How Much Does It Cost To Run An Aquarium?
Before starting an aquarium in your home, it is important to consider your budget for not only the setup itself, but also for the electricity it will cost you per month. Electricity can be pricey for large tanks ranging around 100 gallons. If the cost of electricity is a worry for you, consider setting up a smaller tank, around 10 or 20 gallons. Here we will teach you how to calculate the electricity bill of your aquarium before setting it up. We will provide examples of the costs of typical 10 gallon, 30 gallon, 50 gallon, and 100 gallon fish tanks for easy reference. Lastly, we will give some tips on how to save electricity and lower your aquarium electric bill.
How To Calculate The Electricity Cost Of Your Aquarium
To calculate the cost of your monthly electric bill for your home aquarium, simply read the wattage labels on each piece of equipment. This will be the cost per month to run your aquarium heaters, filters, lights, protein skimmers, and phosphate reactors. Now, to find the cost of electricity per month of each item, take the wattage and multiply it by the number of hours it is turned on in a day. For heaters, assume it is on around 15 minutes per hour. Lights should be on for between 10 and 12 hours per day. Filters are assumed on fulltime to keep your aquarium clean and healthy for your fish. Next, multiply this number of watts per day by how many days are in the month, 30 on average. This will be how many watts the particular item uses per month. Divide this number by 1000 to equate it into kilowatts. Where I live my electric company charges 12 cents per kilowatt. This means if my filter takes 2 kilowatts per month, it will cost me 24 cents to run each month. To find the total cost of running your fish tank, calculate the cost for each item that takes electricity and runs.
Electric Cost Of 10 Gallon Aquariums
Average Watts for 10 Gallon Tank:
 Heater: 50 watts
 Lights: 5 to 30 watts depending upon the use: the first for observing fish, or the latter for maintaining plants or coral.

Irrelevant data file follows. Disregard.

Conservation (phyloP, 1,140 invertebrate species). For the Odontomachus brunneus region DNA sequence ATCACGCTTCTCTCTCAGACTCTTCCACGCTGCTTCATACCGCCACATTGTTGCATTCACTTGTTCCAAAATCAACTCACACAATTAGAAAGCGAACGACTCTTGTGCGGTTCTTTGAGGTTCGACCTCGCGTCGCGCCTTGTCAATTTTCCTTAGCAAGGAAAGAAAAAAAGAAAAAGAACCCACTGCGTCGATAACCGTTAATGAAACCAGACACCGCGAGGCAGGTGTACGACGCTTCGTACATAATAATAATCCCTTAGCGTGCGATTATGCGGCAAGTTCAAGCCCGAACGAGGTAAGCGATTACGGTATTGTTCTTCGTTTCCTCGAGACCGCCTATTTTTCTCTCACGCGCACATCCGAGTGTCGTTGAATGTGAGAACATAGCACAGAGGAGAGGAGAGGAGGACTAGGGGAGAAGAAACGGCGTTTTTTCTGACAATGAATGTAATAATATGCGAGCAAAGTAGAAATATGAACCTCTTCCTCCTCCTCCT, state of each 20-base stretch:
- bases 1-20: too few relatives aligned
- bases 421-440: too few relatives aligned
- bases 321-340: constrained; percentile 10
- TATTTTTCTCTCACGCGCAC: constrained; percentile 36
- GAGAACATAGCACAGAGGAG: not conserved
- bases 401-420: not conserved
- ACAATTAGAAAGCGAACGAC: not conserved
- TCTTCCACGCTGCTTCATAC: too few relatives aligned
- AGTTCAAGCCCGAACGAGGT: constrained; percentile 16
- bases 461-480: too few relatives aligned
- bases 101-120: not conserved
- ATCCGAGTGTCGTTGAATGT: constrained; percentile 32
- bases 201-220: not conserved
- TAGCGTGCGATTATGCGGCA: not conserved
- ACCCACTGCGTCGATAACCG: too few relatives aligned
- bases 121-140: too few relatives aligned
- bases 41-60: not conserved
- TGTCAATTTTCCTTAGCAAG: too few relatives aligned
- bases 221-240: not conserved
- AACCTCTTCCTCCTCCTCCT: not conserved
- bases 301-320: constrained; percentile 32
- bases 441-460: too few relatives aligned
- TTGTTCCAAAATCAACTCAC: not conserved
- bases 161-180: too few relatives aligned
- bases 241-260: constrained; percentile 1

Filter: 5 watts
 4.5 watt powerhead or 2.5 watt air pump
Heater  24 hours per day times 1/4 each hour it is on = 6 hours on per day. 6 hours times 50 watts = 300 watts per day. 300 watts times 30 days = 9000 watts. 9000 watts divided by 1000 watts per kilowatt = 9 kilowatts per month. 9 kilowatts times 12 cents per kilowatt = $1.08 dollars per month to run 10 gallon 50 watt aquarium heater. 
Lights  On an average of 11 hours per day. For fish only: 5 watt light: 11 hours times 5 watts = 55 watts per day. 55 watts per day times 30 days = 1,650 watts per month. 1,650 watts divided by 1000 watts for 1 kilowatt = 1.65 kilowatts per month. 1.65 kilowatts per month times 12 cents per kilowatt = $0.20 cents per month to run fish only freshwater light.
For 30 watt light maintaining plants or coral: 11 hours per day times 30 watts = 330 watts per day. 330 watts per day times 30 days = 9,900 watts per month. 9,900 watts per month divided by 1000 watts per kilowatt = 9.9 kilowatts per month. 9.9 kilowatts per month times 12 cents per kilowatt = $1.19 dollars per month to run light for 10 gallon tank supporting plants or coral. 
Filter  On 24 hours per day to keep tank clean. 24 hours per day times 5 watts = 120 watts per day. 120 watts per day times 30 days = 3,600 watts per month. 3,600 watts per month divided by 1000 watts per kilowatt = 3.6 watts per month. 3.6 watts per month times 12 cents per watt = $0.42 cents per month to run your 10 gallon aquarium filter. 
Air Pump  On all day for oxygen in your fish tank. 2.5 watts times 24 hours per day on = 60 watts per day. 60 watts per day times 30 days = 1,800 watts per month. 1,800 watts per month divided by 1000 watts per kilowatt = 1.8 kilowatts per month. 1.8 kilowatts per month times 12 cents per kilowatt = $0.22 cents per month to run your 10 gallon air pump for oxygen in your fish tank. 
Powerhead  On 24 hours per day for oxygen in your fish tank. 4.5 watts times 24 hours per day = 108 watts per day. 108 watts per day times 30 days per month = 3,240 watts per month. 3,240 watts divided by 1000 watts per kilowatt = 3.24 kilowatts per month. 3.24 kilowatts times 12 cents per kilowatt = $0.39 cents per month to run your powerhead for your nano 10 gallon aquarium.